The Gordon and MacPhail bottling of Scapa. Mrs Cake tells me that this one was recommended to Father Christmas by the people at the Reserve wine shop in West Didsbury, and you should be able to pick it up for around £35.
Gordon and MacPhail are merchants, and the way that works, is that merchants buy quantities of new make whisky direct from the distillery, then it can be aged either at the distillery, or by the merchant, in their own barrels. Presumably the merchant then decides how long it is aged for, and in what kind of barrels. I’m unclear at this point, as to whether they then blend different barrels of the spirit to achieve the desired effect, or whether all the contents come from the same barrel. It probably depends. Lots to learn.
So this particular bottle is from Orkney’s Scapa distillery. It was distilled in 2001, and bottled in 2012, so that could potentially have been aged for between 11 and 12 years, depending on exact dates (I don’t think I’ve ever heard of an 11 year old whisky…). How strictly do they stick to dates? Do they age for exactly 12 years, or do they just go with roughly 12 years? They probably blend from a variety to get it tasting right. The rule, after all, is that the age statement has to correspond with the youngest whisky that was used, so some will be 12 years and 2 months, some maybe even a year or more older than the statement. When the bottle states ‘distilled in 2001, bottled in 2012’ though, you can be sure there’s going to be nothing older in it.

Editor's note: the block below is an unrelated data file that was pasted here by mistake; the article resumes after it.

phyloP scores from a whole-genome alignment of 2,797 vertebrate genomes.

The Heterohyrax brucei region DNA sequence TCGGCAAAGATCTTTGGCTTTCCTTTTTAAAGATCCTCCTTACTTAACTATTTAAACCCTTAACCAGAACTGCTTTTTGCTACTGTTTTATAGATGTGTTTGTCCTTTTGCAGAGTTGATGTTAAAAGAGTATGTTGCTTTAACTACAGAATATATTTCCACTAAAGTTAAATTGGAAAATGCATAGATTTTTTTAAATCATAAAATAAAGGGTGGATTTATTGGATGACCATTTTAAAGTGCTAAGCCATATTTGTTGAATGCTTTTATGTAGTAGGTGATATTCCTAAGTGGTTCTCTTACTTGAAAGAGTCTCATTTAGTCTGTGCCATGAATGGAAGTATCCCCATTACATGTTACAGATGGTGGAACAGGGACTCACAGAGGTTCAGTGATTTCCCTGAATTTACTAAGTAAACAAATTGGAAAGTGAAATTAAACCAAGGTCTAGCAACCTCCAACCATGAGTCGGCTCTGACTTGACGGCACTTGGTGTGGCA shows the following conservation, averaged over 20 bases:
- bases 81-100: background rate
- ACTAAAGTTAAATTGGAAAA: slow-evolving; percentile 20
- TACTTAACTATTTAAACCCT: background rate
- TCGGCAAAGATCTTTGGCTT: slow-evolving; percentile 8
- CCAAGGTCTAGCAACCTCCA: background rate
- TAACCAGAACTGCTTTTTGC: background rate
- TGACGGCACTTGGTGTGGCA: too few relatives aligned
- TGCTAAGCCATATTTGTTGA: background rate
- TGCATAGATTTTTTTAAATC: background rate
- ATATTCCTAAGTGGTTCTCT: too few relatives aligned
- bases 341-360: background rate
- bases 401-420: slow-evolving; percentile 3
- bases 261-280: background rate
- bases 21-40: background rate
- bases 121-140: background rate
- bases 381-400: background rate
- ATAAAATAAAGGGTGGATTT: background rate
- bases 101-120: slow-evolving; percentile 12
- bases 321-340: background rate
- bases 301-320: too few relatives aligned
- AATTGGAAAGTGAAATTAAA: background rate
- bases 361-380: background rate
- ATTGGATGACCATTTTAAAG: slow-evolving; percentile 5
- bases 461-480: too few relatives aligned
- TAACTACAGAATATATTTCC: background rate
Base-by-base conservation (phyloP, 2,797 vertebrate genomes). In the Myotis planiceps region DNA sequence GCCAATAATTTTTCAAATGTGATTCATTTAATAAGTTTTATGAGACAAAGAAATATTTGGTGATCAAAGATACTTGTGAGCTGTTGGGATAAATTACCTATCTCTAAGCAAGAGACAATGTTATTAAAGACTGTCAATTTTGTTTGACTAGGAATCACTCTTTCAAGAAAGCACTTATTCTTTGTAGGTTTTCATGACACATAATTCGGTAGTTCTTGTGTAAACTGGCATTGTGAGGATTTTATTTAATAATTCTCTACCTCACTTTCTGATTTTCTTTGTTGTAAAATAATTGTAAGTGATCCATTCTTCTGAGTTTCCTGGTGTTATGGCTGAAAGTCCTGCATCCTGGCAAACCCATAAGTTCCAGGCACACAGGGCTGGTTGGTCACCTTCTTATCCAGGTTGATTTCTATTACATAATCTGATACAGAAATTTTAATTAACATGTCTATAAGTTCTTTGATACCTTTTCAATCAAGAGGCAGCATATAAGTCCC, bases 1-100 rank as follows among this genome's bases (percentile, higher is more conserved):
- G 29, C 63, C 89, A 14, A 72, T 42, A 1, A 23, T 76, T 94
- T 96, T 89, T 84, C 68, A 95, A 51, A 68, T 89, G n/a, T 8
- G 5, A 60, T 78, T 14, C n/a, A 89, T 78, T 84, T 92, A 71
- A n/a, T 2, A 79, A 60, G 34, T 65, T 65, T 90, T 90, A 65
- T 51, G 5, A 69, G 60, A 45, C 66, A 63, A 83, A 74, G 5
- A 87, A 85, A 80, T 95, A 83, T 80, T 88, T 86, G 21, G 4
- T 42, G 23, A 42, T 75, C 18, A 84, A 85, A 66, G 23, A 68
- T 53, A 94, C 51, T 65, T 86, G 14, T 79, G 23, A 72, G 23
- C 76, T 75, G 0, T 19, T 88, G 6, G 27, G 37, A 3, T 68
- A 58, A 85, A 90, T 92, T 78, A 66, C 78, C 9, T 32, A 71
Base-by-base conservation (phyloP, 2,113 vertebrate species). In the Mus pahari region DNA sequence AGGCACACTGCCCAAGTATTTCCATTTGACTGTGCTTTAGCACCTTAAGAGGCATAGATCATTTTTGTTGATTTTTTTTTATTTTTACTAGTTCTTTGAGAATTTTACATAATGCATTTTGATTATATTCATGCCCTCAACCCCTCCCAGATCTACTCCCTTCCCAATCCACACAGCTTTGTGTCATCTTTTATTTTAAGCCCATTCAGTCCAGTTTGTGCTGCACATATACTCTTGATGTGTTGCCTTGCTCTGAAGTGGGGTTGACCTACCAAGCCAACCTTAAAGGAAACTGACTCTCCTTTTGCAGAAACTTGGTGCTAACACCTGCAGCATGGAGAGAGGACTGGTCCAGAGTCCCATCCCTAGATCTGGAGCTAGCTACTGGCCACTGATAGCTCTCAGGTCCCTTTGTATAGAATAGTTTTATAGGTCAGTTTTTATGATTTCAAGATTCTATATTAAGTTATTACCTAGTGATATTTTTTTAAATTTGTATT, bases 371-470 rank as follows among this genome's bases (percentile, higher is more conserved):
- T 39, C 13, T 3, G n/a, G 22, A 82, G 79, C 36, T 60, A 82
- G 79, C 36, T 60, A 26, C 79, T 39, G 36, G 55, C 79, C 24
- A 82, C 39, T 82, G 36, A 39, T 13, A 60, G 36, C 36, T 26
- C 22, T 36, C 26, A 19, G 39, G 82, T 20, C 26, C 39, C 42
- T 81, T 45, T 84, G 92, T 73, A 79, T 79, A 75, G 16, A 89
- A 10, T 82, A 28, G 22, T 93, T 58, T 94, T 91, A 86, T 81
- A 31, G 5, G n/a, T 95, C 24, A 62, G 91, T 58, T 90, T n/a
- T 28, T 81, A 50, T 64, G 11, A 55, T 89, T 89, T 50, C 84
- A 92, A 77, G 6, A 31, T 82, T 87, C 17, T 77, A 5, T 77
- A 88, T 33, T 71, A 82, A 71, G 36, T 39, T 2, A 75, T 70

Scapa is a er… pale yellowy colour, but it’s presented quite nicely. The fancy box it comes in has two gaping holes in it, so that you can see the labels on the front and back of the bottle. That’s all very well, but I presume that cancels out the practical considerations of a whisky box, which are to protect it from sunlight, should you not have room in your cupboard. I don’t think it’s important anyway. Supposedly if you leave whisky in direct sunlight it can turn cloudy, though this effect isn’t irreversible. It probably doesn’t matter if it’s chill filtered, and I suspect that since this is bottled at 43% ABV, it probably is chill filtered. It would probably say if it wasn’t, since that’s considered a good thing among enthusiasts.
(Tasting Notes taken from dramlicious.com)
Rather light & Fruity, Green apples and pears, Honeydew, Vanilla toffee. Developing hints of Cold coal smoke in the back.
Creamy and sweet, Tropical fruits followed by grapefruits, then some chilli pepper kicks in, a trace of ash.
Long and creamy, spicy, mangoes and cigar ash
Overall a pleasent drop to sip, a mix of sweetness and fruitiness with chilli spiciness.